Remember when I said that you all would hear about the big news "tomorrow?" (That was ... um ... Tuesday.) Yeah, well, sorry about that.
On Tuesday afternoon, I was offered a development position with a small and very intriguing non-profit. (I can't give you any more details without giving away their identity.) Wednesday morning, I called and accepted the position.
I am excited and terrified about this new job. Excited - it's a higher level of responsibility, not to mention more money, than I've ever had before. Benefits are great: medical, free bus pass, four-day work week (which means I get to spend Fridays with little O!), my own office...
Let me just say that again. My OWN OFFICE. A corner office, with a big desk and a lovely view.
The pay is over a 30% hike from my last job, and a 20% hike from my last development job. It's a good-paying job that will demand a lot from me. Hence terrified. This is a job that moves my career in a clear direction. And it's always possible that I will bomb out at this job, or I'll find out that it's not what I want to do with my life, or ... something. It may not work. And then I'll be stuck trying to figure out what the next move is, after falling off the career ladder.
But folks, I don't think that's going to happen. This is a perfect learn-on-the-job position, the same way that my first development job was a perfect entry-level development job. The difference is that this place doesn't show any signs of going under anytime in the near future. Interestingly, its financial future looks astoundingly secure.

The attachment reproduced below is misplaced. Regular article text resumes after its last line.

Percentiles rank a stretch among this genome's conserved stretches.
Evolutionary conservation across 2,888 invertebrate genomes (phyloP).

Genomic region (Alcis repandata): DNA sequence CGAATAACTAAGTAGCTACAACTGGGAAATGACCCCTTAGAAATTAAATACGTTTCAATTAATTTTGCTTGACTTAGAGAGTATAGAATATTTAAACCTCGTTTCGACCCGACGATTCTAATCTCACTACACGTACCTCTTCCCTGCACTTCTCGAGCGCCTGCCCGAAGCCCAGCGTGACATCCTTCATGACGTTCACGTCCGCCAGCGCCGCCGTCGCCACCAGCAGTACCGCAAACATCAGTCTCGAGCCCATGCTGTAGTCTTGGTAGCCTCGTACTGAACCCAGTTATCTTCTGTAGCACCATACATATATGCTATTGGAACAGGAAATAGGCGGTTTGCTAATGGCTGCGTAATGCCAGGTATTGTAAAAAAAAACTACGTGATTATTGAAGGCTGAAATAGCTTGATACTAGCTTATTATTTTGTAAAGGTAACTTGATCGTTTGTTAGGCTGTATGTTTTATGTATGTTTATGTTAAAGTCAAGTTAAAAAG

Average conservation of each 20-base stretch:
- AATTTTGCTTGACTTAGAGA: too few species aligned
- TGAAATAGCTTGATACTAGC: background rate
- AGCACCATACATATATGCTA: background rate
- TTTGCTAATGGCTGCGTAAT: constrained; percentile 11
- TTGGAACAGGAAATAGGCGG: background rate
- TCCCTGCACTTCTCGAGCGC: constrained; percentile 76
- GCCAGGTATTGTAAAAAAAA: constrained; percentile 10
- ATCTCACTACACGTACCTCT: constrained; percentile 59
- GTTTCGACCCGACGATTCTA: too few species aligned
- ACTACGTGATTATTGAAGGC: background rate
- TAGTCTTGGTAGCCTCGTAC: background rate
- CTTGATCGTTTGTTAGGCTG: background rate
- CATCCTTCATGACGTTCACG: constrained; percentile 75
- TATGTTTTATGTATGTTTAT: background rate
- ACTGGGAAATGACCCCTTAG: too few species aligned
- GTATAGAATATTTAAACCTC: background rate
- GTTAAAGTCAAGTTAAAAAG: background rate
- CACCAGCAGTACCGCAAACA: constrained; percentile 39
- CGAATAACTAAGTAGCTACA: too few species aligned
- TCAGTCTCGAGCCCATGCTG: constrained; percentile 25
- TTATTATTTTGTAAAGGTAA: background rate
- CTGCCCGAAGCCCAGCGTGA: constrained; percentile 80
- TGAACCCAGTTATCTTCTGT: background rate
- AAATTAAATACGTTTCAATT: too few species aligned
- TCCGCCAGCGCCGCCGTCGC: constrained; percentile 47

I'll have to learn grant writing, but the boss has already identified a dozen foundations that would likely fund us if we sent them a proposal. All I have to do is touch base with them, get an RFP, and write up a proposal. Homework has been done for me.
This is the next logical step from my last job at FISH. I had a little grassroots fundraising experience when I took that job, and I got a crash course in writing fundraising letters, reading budgets, maintaining databases, and writing fundraising plans. Now, I'll get to use all that experience. Plus I'll learn about grant writing. I'll do some major donor work. And all of this will be supporting an organization that works on great issues that I can support wholeheartedly and enthusiastically.
It's good, people. It's very very good news. I've spent a lot of the last few days jumping up and down in my living room, and whispering to my wife and my baby, "I've got a job! A real job! The job I wanted!" And it was. I had a lot of interviews with a lot of interesting organizations, but this was the job I wanted.
It's a good thing when you get the thing you really want. Now it's time to see if I'm ready to do the job I wanted.